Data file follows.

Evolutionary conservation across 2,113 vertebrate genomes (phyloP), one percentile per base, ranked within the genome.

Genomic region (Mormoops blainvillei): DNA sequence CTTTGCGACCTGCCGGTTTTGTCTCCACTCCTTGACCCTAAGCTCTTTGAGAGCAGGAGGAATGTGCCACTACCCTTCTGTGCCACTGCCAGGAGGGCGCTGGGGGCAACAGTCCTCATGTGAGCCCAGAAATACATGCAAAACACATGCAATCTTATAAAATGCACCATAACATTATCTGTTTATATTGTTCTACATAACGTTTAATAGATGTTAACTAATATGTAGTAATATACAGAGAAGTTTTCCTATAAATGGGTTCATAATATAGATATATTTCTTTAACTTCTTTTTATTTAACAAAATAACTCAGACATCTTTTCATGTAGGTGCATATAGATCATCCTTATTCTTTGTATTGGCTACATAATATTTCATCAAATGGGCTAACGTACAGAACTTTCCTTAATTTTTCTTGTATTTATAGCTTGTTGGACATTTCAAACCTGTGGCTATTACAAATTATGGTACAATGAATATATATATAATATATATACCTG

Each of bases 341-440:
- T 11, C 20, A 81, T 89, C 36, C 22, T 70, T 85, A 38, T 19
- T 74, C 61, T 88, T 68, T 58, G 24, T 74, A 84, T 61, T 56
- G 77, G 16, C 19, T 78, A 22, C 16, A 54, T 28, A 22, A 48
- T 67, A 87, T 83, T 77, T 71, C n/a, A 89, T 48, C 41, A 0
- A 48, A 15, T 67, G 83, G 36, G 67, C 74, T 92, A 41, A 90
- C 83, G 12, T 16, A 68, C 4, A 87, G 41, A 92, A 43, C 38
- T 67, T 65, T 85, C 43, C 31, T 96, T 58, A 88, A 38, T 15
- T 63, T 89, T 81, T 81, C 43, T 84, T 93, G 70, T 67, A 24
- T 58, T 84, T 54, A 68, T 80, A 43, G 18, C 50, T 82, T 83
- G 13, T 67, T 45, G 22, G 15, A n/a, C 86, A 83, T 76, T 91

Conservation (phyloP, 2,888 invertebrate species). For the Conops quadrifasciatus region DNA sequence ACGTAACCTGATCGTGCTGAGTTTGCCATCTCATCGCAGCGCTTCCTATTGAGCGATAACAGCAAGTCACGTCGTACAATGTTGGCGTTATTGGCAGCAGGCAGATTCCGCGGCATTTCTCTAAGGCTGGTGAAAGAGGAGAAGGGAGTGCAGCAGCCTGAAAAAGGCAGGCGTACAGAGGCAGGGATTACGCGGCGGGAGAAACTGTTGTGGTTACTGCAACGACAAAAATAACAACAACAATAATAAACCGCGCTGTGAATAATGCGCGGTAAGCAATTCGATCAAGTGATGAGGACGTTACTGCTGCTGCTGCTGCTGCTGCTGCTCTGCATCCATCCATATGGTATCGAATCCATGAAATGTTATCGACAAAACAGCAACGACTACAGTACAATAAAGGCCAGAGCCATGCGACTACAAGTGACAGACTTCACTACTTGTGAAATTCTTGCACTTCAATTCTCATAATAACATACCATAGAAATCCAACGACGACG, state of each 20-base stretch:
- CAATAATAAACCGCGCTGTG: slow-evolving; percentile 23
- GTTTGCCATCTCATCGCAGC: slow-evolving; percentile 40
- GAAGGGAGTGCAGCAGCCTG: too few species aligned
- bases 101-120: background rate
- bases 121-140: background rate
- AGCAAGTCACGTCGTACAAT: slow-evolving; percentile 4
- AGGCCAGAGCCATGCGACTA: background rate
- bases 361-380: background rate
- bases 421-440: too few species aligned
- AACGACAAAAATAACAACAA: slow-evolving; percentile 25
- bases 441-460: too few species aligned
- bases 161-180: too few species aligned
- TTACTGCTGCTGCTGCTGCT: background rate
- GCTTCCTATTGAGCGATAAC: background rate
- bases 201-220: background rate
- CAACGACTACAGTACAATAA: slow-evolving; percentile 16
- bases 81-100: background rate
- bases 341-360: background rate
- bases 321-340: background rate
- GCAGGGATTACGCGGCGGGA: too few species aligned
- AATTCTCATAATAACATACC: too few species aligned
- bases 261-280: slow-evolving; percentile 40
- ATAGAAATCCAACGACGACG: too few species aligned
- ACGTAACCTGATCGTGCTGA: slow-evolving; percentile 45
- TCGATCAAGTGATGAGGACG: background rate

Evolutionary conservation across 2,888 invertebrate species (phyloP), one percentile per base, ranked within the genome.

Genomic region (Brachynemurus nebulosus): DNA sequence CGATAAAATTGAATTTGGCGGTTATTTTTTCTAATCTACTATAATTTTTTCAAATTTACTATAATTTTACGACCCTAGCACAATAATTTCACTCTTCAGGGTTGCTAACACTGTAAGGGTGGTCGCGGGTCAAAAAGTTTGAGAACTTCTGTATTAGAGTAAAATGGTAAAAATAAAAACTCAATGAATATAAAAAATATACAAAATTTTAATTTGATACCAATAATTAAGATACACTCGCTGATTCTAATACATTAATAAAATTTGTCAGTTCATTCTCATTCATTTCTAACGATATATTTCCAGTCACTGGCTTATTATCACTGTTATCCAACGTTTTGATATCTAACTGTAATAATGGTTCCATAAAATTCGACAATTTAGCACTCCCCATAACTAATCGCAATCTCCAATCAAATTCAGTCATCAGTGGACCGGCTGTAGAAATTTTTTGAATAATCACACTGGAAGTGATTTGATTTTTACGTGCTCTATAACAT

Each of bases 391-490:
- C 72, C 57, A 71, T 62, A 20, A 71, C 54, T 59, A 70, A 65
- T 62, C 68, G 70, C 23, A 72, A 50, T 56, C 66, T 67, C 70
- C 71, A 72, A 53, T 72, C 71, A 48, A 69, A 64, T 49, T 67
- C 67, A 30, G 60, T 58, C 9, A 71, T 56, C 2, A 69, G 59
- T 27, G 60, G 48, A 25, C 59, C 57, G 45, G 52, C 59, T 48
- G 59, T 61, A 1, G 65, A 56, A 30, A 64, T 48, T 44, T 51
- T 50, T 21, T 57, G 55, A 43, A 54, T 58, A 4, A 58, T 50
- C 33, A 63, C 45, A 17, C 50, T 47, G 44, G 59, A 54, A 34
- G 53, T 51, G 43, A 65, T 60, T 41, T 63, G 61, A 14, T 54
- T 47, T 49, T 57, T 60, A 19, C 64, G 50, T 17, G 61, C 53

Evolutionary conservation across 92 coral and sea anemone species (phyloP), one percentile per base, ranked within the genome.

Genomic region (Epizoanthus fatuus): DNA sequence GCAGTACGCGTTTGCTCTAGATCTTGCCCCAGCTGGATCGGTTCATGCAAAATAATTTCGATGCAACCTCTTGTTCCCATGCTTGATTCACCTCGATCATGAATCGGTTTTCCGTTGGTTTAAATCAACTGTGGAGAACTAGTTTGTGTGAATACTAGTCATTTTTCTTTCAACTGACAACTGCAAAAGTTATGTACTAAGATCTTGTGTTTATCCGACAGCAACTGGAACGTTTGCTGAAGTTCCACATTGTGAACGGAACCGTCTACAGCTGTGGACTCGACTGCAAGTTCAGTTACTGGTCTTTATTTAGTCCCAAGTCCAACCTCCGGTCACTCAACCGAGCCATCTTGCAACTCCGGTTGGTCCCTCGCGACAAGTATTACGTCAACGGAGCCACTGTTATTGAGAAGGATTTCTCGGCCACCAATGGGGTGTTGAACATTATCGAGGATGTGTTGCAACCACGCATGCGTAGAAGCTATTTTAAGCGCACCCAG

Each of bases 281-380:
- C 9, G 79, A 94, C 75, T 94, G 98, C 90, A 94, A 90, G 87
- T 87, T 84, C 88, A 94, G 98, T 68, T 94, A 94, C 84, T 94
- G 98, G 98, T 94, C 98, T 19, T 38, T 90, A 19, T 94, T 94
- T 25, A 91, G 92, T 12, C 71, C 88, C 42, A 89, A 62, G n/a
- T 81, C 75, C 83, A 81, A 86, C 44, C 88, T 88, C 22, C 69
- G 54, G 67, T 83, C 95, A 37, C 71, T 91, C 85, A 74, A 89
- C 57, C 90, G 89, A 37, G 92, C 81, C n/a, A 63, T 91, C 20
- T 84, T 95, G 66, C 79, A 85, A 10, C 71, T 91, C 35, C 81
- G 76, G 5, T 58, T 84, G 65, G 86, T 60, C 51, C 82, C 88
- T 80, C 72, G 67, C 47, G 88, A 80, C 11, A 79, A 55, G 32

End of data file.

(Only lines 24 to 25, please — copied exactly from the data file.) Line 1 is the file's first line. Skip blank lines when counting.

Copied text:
- AACGACAAAAATAACAACAA: slow-evolving; percentile 25
- bases 441-460: too few species aligned